Announcing IAAR’s 2018 Graduate Student Summer Research Grant Recipients

The recipients are:

Claire Chipman: Sociology
Claire Chipman is a graduate student in the Department of Sociology. Her research focuses on social organization of American religion, history of social thought, social stratification, and approaches to the study of American religion.  As a GSSRG awardee, this summer Chipman will pursue an ethnographic study, “The Choices and Burdens of Diverse Spaces: An Ethnographic Analysis,” which focuses on African American participation in a multiracial congregation undergoing a leadership transition.  Chipman expects to identify the costs and benefits that African American participants identify regarding their involvement in a multiracial church, as well as its sustainability and effects.
Brionca Taylor: Sociology

A graduate student in the Department of Sociology, Brionca Taylor studies race and ethnicity, stratification, comparative/historical social movements, and collective action. Through the GSSRG award, IAAR is supporting Taylor’s project, “Publicly Pushed Out: Race and Disability in Alternative Schools for Suspended Students.”  The study looks at the prevalent dynamic of Black students being more likely to be diagnosed with learning disabilities and disproportionately more likely to be suspended from school. Conducting interviews with teachers, school administrators, and staff, Taylor will gather data about school personnel’s work experience and perceptions of the alternative school’s work with a predominantly Black student population.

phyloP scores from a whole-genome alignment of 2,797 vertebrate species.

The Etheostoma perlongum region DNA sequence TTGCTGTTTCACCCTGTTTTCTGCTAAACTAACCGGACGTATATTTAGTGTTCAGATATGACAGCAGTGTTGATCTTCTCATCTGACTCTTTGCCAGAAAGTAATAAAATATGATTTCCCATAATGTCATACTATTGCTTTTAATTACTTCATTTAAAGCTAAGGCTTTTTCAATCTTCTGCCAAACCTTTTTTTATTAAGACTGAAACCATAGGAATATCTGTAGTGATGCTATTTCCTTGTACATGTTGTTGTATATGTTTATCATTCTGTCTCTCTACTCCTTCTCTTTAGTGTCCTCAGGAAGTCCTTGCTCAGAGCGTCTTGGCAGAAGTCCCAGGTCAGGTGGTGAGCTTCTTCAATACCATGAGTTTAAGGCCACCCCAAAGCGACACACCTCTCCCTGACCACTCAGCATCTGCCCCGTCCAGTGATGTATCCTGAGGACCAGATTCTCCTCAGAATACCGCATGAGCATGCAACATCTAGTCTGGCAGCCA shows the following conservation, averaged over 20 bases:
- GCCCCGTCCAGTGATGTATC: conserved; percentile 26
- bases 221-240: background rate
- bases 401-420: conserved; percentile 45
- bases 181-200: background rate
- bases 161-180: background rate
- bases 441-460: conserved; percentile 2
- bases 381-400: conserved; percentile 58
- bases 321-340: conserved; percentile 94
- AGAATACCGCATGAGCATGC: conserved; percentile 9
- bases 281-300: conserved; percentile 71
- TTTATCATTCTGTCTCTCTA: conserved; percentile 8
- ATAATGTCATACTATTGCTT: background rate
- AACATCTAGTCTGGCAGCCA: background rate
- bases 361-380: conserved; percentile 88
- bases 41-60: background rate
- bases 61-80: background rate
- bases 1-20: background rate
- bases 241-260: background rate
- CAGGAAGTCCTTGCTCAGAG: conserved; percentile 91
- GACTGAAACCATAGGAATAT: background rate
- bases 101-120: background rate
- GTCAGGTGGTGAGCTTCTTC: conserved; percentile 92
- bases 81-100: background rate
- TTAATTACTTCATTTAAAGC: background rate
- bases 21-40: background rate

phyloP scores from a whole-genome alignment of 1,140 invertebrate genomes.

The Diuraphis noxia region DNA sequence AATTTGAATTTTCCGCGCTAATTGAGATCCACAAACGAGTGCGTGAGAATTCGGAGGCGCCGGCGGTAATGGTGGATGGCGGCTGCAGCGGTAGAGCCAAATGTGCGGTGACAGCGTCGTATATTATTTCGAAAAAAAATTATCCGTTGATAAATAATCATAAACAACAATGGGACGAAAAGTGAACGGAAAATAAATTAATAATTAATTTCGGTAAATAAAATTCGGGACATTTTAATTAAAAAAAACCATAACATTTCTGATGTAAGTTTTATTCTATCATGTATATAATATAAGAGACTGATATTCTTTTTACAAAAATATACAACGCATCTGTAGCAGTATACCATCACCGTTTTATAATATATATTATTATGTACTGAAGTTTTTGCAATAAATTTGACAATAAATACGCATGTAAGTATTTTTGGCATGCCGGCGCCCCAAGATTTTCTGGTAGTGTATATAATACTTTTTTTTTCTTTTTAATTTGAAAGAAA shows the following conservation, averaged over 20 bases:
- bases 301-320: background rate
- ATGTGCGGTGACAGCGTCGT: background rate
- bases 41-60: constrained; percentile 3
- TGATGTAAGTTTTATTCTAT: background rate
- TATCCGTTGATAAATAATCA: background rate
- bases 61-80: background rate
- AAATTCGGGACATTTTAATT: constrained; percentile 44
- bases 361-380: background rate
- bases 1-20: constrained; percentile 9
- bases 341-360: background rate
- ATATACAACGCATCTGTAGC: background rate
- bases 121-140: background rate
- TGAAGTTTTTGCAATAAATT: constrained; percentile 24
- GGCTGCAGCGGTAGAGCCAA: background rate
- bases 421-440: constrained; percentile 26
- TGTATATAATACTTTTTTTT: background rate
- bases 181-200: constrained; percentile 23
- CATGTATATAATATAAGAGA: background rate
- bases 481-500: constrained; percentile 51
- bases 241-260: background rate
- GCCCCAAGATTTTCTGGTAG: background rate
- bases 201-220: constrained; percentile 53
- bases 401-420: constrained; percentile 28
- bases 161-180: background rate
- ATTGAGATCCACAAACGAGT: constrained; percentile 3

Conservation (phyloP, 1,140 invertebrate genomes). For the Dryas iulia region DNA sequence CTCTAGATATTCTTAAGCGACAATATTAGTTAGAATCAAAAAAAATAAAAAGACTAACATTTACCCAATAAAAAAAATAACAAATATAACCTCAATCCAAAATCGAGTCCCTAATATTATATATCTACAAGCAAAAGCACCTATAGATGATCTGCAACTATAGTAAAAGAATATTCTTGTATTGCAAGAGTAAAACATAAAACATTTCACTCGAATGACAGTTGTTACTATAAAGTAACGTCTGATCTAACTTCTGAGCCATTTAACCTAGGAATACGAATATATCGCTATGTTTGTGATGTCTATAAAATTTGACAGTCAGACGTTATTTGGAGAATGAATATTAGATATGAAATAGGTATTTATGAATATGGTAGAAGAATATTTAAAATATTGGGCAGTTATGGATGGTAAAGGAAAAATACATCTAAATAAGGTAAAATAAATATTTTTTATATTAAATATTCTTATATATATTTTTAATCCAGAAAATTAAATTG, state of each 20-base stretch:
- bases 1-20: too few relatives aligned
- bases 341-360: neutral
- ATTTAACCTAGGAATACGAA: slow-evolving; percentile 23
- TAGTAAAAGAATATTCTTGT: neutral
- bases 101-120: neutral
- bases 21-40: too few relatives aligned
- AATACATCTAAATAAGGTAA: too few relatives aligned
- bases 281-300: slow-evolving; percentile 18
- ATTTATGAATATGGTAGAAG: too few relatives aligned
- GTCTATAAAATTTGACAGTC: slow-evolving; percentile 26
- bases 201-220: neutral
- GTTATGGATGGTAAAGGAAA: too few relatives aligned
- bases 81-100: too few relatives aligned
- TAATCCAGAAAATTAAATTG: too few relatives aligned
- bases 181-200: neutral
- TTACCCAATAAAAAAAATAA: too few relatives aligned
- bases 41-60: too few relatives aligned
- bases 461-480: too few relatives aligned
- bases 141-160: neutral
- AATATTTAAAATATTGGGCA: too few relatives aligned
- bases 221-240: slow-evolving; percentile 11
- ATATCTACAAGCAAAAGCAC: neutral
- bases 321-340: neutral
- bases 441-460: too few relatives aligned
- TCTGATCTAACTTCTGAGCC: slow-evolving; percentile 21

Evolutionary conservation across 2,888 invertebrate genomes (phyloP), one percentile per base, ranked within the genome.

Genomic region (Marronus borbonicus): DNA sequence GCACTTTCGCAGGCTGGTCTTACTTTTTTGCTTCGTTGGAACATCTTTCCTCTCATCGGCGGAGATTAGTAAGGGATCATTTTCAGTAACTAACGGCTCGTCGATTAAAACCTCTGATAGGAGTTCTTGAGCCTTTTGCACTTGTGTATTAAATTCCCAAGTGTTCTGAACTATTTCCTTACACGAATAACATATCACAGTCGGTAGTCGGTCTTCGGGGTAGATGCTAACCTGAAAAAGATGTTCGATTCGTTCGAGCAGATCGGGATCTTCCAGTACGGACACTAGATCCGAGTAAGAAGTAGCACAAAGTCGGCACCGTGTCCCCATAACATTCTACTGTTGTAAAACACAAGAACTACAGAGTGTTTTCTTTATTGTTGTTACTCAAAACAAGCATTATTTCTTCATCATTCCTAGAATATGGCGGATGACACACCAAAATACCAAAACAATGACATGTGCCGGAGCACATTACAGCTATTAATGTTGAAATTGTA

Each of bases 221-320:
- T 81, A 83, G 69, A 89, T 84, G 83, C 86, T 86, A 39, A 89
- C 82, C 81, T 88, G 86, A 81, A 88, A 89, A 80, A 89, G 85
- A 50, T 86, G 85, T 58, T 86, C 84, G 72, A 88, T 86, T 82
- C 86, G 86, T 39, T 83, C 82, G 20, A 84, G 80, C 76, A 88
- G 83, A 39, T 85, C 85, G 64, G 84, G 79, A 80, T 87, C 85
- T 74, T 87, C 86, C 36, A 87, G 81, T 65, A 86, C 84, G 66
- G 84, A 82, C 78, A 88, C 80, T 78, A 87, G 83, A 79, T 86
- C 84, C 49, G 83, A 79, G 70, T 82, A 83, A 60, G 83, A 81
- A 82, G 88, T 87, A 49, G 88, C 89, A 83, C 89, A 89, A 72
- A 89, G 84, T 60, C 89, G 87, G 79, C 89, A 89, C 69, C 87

Henry Willis: Psychology & Neuroscience – Clinical Psychology

Henry Willis is a graduate student in the Department of Psychology & Neuroscience.  Willis’s project, “Developing a Mobile Mental Health Application for African American Young Adults”, will use client-centered research methods to inform the design of a mental health mobile application for treating African Americans with anxiety and/or depression.  According to Willis, data show that African American young adults suffer from negative mental health symptoms at similar and greater rates than that of White counterparts, but are more likely not to have access to or receive effective treatment.  The GSSRG award will support his data collection, and the results will be disseminated through journal publications and presentations.